Lewin said, Wrong. Human nature is not inherently good or evil. It responds to the social situation, which is shaped by our leaders.
With a remarkably innovative behavioral study, Lewin showed the powerful impact of a leader. He compared the actions of groups of boys under an adult leader trained to be authoritarian and with those of boys under an adult leader trained to be democratic. The authoritarian leaders told the kids whom to work with and what to do. They governed by fear. They punished and left little room for resistance. They made their criticism personal. These leaders created tension and mistrust in the group. The result? These boys, all ordinary American boys, turned mean, nasty, and selfish. They pounced on frustrations that Lewin would introduce. Most disturbing, the boys sometimes concentrated their ire on a single child, a scapegoat whose vilification provided temporary relief.
Meanwhile, the leaders that Lewin trained to be democratic governed by establishing legitimacy. They established fair processes for the boys to identify their goals, make plans, and air conflicts. They evoked an altogether different response. The boys collaborated more, worked harder and more creatively. Disagreements were less likely to erupt into violence. But democratic leaders weren’t do-nothings. Because each boy felt included, together they felt safe to be more selfless.
The more our leaders portray others as a threat, and the more our media celebrates the need for strength to protect us from the hordes in our midst, the greater the harm to the most significant contributor to a healthy society: trust.
Does Lewin’s research apply to adults? Contrary to Carlson’s view, research shows that it’s not fear that keeps people in line but legitimacy and trust. Consider George H. W. Bush’s address after the Rodney King riots, written with the help of Colin Powell. Bush acknowledged the vested interests we should all have: “There are two very different issues at hand. One is the urgent need to restore order,” the other, “the great cause of equality that all Americans must uphold.” He gave equal time in his speech to both. He talked about the processes he would launch to restore both order and justice. Just as importantly in light of the research I mentioned, Bush inspired us to remember the better angels of our nature, highlighting the “small but significant acts in all this ugliness that give us hope.” He told the story of two Black strangers who saved the life of a white truck driver. Looking back at this speech, one notices all that is missing in the more authoritarian style of some of our current leaders. But it’s not just them. It’s the media. When newscasters lump liberals and looters together in the same sentence and celebrate strength over legitimacy, autocratic solutions to “deploy the United States military,” “dominate the streets,” and “protect your second amendment rights” start to seem reasonable.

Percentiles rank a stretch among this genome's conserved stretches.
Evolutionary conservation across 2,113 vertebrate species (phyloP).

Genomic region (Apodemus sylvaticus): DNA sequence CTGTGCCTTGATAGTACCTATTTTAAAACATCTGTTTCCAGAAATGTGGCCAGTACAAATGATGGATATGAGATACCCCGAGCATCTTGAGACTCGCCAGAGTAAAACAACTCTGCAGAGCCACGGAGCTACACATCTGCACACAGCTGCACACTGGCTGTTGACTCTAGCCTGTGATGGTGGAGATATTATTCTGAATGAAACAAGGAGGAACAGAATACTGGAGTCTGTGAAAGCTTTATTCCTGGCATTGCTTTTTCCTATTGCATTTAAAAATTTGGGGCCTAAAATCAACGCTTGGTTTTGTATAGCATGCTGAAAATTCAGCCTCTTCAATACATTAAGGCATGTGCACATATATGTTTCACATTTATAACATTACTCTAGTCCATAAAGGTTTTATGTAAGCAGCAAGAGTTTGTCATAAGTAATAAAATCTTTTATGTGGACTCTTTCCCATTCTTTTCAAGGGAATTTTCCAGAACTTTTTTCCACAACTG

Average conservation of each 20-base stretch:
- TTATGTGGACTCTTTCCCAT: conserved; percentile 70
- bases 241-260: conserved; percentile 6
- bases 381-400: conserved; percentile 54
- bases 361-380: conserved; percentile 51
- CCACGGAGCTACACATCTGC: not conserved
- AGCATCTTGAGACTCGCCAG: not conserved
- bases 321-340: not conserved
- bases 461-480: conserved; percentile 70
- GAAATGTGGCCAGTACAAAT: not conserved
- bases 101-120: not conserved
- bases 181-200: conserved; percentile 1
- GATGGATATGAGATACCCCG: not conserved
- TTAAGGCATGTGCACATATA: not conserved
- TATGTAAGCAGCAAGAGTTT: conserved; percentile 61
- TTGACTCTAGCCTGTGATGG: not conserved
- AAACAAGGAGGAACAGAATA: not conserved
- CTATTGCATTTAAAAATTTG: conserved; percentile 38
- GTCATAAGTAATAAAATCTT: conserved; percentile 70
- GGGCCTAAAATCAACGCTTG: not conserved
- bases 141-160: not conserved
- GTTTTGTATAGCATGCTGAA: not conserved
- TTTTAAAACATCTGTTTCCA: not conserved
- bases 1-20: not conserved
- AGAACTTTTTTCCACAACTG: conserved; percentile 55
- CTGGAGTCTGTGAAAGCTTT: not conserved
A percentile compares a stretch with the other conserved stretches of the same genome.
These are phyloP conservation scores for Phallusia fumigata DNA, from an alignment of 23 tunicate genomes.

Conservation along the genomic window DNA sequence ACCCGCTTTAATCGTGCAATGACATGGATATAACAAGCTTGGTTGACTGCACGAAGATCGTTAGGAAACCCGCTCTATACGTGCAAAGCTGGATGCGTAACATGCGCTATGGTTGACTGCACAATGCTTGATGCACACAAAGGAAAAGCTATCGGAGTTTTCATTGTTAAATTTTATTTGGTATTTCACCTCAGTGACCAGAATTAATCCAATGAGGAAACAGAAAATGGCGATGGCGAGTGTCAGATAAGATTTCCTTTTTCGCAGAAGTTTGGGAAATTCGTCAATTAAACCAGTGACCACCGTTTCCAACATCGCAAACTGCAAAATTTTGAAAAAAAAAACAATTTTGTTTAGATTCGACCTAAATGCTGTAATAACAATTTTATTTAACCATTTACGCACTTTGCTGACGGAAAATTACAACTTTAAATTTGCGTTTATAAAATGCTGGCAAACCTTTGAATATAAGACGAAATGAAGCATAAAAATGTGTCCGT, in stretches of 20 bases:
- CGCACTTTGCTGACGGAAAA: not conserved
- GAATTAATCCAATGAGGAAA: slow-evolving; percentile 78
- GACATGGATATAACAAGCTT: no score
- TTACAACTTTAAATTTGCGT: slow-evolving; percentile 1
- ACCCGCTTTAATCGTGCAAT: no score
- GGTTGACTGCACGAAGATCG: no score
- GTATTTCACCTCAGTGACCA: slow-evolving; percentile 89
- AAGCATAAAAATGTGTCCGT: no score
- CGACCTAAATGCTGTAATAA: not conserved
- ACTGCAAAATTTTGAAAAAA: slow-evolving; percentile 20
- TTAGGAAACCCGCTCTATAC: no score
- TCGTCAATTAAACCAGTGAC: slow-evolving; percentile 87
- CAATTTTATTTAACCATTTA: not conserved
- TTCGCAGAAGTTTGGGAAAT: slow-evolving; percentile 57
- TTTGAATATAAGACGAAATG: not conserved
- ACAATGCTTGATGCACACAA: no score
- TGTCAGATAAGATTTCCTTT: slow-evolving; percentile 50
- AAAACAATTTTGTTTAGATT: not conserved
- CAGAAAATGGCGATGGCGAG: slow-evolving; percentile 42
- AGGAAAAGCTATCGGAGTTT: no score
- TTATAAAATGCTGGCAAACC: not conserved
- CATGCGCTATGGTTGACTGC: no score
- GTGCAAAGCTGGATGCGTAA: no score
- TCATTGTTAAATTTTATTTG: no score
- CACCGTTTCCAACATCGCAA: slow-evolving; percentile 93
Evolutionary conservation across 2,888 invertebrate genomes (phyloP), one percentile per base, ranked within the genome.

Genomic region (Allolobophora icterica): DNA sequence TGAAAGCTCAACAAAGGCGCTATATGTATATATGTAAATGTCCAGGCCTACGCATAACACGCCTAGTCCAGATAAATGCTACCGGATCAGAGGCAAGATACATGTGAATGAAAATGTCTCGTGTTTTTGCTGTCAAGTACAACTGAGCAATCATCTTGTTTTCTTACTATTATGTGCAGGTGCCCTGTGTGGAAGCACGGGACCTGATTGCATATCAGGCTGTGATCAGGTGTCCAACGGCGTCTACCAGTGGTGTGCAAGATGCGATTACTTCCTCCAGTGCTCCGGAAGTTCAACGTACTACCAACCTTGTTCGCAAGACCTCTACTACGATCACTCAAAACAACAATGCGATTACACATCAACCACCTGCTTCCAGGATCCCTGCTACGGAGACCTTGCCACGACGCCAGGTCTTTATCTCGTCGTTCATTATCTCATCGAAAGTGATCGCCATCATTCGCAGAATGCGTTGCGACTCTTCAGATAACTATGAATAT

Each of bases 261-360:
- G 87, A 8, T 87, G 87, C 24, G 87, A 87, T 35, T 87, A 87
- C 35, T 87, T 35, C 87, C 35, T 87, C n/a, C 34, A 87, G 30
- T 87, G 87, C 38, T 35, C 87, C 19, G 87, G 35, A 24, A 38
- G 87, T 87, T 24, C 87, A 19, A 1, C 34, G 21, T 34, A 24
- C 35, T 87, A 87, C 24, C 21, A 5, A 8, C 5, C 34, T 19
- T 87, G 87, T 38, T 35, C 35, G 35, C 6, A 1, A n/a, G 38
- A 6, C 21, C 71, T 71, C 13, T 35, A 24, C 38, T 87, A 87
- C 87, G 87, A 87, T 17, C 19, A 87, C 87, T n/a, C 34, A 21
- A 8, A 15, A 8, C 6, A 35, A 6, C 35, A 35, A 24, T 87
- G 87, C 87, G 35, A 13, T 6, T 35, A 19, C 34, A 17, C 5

In judging governance we tend to worry, understandably, about policy. We understand that leaders can have psychological effects, but we lack a language for justifying why this matters. It matters because who we are depends on how we are led, especially how we are led to understand each other. To offer a correction to Tucker Carlson, the one thing we may never forgive is a leader who deliberately turns fellow citizens against each other.